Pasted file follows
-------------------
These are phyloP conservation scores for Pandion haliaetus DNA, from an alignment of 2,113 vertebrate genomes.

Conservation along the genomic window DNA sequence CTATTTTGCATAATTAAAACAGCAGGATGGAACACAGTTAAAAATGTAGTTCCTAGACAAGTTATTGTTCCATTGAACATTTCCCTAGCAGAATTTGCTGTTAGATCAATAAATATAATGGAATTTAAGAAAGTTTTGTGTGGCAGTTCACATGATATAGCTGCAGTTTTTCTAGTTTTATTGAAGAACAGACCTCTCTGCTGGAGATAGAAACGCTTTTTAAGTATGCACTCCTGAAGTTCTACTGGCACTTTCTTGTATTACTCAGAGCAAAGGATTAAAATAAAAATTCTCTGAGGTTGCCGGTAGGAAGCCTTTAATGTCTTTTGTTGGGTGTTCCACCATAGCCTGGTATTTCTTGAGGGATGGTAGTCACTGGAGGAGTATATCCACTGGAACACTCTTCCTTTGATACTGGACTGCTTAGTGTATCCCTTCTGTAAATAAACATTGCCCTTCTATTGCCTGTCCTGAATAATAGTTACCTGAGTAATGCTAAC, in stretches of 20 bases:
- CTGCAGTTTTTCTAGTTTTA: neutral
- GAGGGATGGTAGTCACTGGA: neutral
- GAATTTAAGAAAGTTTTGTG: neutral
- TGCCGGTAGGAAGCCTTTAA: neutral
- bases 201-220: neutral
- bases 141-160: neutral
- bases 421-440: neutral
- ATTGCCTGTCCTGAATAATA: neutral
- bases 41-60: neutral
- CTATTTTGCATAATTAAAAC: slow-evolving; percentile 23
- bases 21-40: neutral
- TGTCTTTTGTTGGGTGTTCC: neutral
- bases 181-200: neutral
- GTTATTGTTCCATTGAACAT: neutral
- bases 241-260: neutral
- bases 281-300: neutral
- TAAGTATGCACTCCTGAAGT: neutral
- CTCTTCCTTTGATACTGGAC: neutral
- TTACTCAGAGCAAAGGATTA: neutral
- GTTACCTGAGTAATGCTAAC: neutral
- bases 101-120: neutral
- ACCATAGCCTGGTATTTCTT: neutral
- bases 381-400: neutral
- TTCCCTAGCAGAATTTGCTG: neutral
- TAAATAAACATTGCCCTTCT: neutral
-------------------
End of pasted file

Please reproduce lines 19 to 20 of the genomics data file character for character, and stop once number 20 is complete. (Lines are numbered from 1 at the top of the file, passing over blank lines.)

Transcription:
- TAAGTATGCACTCCTGAAGT: neutral
- CTCTTCCTTTGATACTGGAC: neutral